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Review – nootropic design defusable clock kit

by Posterous

  Hello Readers In this review we examine an interesting, fun and possibly a prankster’s delight – the “Defusable Clock Kit” from nootropic design. The purpose of this kit is to construct a clock that counts down in a similar method to “movie-style” bombs, and it has terminals to connect four wires to the board. When the countdown timer is beeping away, you need to choose which wire to cut otherwise the “bomb” (alarm) goes off. Furthermore, it also functions as a normal clock with an alarm, so you can use it daily normal activities. And finally it is based on the Arduino..

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Project – Ultrasonic Combination Switch

by Posterous

Hello Readers Time for a follow-up to the Single Button Combination Lock by creating another oddball type of switch/lock. To activate this switch we make use of a Parallax Ping))) Ultrasonic sensor, an Arduino-style board and some other hardware – to make a device that receives a four-number code which is made up of the distance between a hand and the sensor. If Arduino and ultrasonic sensors are new to you, please read this tutorial before moving on. The required hardware for this project is minimal and shown below – a Freetronics Arduino-compatible board, the Ping))) sensor, and for display purposes we have an I2C-interface LCD module: The combination for..

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Initial Review – Arduino v1.0 IDE

by Posterous

Hello Readers Recently the Arduino team have released version 1.0 of the IDE (integrated development environment) that we all know and love. This is a significant milestone as the IDE has previously been in alpha release since 2005. For the platform to have survived and thrived this long is a credit to the community and especially to the Arduino team themselves. Arduino? Not sure where to start? All you need is right here! Moving forward, let’s have a look and see what has changed: Installation is quite simple. As always, download the IDE from the Arduino website. Before installing the new..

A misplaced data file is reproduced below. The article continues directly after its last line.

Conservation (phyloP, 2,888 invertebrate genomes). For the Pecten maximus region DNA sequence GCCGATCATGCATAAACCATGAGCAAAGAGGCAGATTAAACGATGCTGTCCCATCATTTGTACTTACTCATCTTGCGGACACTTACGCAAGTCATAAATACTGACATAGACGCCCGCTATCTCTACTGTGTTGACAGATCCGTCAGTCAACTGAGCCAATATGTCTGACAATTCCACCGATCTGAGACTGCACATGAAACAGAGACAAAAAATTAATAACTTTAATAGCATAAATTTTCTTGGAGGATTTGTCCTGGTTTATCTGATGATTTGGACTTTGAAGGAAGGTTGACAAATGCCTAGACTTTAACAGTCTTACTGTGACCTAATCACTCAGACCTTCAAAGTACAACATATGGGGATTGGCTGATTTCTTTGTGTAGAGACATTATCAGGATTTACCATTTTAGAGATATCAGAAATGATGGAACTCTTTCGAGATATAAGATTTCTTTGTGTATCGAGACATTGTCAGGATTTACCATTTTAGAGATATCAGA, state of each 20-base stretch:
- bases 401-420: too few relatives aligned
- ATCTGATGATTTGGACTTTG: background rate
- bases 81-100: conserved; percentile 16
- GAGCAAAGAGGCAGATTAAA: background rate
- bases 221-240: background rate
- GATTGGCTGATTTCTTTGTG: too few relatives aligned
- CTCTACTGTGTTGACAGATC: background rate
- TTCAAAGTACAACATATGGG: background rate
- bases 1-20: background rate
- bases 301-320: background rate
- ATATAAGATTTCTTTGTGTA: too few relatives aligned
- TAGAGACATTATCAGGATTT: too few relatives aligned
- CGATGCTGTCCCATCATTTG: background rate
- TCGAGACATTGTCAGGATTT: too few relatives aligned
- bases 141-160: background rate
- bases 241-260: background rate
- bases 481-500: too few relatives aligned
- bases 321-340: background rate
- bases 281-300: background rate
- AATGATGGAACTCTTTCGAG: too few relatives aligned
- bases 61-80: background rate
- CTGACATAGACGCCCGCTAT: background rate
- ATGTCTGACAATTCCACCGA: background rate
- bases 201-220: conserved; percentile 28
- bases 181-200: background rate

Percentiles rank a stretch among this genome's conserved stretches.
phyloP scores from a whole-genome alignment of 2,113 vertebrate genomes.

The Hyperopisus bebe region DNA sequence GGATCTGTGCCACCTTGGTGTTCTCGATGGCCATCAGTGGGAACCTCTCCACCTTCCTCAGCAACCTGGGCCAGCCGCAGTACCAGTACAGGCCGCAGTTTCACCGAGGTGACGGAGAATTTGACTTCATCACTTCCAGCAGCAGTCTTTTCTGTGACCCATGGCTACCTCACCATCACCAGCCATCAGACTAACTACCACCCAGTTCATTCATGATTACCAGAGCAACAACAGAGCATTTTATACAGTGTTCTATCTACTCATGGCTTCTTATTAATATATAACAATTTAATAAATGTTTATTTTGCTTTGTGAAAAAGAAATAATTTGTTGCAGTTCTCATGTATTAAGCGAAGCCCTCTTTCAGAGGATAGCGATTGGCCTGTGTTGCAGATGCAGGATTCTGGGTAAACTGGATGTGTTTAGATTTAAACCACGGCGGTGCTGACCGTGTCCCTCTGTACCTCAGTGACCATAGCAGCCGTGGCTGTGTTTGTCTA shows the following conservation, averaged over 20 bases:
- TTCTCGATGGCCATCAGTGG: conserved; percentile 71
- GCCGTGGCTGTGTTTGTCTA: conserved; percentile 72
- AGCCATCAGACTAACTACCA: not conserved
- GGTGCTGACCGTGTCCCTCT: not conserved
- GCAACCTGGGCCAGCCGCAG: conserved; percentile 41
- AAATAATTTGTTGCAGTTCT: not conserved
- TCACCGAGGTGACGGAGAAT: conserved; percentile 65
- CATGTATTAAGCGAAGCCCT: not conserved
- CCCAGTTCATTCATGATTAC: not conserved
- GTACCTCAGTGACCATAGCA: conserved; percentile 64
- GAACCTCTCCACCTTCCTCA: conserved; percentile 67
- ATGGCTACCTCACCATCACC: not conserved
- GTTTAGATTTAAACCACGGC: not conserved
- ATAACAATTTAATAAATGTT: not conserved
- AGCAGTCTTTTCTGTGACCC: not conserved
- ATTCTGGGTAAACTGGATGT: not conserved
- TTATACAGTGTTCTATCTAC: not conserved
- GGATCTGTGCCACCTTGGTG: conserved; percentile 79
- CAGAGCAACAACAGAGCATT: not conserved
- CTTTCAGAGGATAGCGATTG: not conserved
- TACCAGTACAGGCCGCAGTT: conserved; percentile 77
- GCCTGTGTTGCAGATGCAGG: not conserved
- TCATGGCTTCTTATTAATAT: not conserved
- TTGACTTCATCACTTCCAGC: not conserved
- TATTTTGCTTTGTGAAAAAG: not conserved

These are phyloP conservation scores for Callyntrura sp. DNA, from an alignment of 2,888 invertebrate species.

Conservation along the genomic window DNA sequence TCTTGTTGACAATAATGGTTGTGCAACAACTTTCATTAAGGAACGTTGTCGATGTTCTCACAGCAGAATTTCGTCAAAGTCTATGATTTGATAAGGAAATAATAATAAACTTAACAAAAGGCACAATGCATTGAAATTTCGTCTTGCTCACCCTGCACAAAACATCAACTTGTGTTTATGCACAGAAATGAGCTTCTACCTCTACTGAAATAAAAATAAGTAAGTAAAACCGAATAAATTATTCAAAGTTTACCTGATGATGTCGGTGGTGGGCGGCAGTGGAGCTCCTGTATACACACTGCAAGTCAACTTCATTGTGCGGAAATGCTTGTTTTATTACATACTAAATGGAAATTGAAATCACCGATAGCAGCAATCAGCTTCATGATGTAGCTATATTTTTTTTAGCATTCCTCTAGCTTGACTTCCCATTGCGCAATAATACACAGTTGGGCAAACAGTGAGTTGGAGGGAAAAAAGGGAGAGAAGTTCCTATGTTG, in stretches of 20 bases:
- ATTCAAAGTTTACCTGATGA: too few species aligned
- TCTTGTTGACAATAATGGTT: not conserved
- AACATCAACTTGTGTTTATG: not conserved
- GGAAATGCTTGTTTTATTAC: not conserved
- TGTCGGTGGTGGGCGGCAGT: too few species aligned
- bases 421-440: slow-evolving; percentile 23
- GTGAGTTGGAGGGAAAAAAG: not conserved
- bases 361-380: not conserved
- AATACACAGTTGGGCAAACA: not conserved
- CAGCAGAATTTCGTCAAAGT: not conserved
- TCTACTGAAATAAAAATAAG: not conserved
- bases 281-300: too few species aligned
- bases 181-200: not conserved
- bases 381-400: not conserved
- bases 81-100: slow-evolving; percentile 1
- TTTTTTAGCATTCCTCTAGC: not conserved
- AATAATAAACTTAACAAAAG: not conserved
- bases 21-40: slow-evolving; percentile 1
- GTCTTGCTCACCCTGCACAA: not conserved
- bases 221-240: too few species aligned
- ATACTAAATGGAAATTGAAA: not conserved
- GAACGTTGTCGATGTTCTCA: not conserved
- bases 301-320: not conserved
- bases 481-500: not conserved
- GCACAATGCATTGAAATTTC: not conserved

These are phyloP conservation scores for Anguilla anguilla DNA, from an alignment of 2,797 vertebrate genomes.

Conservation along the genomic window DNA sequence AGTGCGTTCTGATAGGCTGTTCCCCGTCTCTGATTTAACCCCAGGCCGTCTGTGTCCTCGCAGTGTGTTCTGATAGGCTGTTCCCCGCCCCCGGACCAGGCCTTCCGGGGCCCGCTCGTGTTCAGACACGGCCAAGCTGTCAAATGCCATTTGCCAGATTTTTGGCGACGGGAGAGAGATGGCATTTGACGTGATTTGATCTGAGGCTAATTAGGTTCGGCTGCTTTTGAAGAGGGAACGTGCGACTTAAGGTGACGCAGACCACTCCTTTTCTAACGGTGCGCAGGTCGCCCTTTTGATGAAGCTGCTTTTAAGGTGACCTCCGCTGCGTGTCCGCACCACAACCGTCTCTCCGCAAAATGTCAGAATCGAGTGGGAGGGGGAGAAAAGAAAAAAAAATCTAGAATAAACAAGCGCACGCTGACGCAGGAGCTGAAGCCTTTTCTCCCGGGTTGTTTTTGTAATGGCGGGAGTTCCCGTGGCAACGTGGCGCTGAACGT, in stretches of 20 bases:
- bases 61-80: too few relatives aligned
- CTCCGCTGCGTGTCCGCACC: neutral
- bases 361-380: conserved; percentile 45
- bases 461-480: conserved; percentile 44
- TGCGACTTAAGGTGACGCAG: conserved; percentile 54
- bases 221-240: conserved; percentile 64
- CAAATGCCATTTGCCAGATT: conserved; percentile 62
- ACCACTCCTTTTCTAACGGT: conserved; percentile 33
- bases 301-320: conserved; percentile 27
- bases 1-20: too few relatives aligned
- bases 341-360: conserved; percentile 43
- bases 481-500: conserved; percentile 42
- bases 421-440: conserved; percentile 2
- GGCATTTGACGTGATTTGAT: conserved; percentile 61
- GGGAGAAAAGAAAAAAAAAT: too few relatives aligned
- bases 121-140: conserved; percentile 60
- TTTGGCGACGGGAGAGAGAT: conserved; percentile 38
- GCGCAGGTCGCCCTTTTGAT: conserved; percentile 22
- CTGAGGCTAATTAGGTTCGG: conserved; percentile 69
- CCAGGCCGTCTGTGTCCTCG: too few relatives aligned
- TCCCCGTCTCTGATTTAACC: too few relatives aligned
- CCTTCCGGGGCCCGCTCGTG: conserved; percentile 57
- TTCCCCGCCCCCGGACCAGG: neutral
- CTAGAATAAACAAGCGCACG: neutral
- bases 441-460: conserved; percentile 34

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Tutorial – Parallax Ping))) Ultrasonic Sensor

by Posterous

Welcome back Whilst being a passenger in a vehicle with a ‘reversing sensors’, I became somewhat curious as to how the sensors operated and how we can make use of them. So for this chapter we will investigate an ultrasonic sensor from Parallax called the Ping)))™ Ultrasonic Distance Sensor. It can measure distances between ~2cm and ~3m in length. Here is our example sensor: (Memories of Number Five …) Parallax have done a lot of work, the board contains not just the bare sensor hardware but controller circuitry as well: Which is great as it leaves us with only three pins – 5V, GND..

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Using an ATtiny as an Arduino

by Posterous

Welcome back In the last few weeks an article about how to use either an Atmel ATtiny45 or ATtiny85 microcontroller with Arduino software took my interest. The team at the High-Low Tech Group at MIT had published the information and examples on how to do this, and it looked like fun – so the purpose of this article is to document my experience with the ATtiny and Arduino. All credit goes to the interesting people at the MIT HLT Group for their article and of course to Alessandro Saporetti for his work on making all this possible. Introduction Before anyone gets too excited – there are a few limitations to doing this…..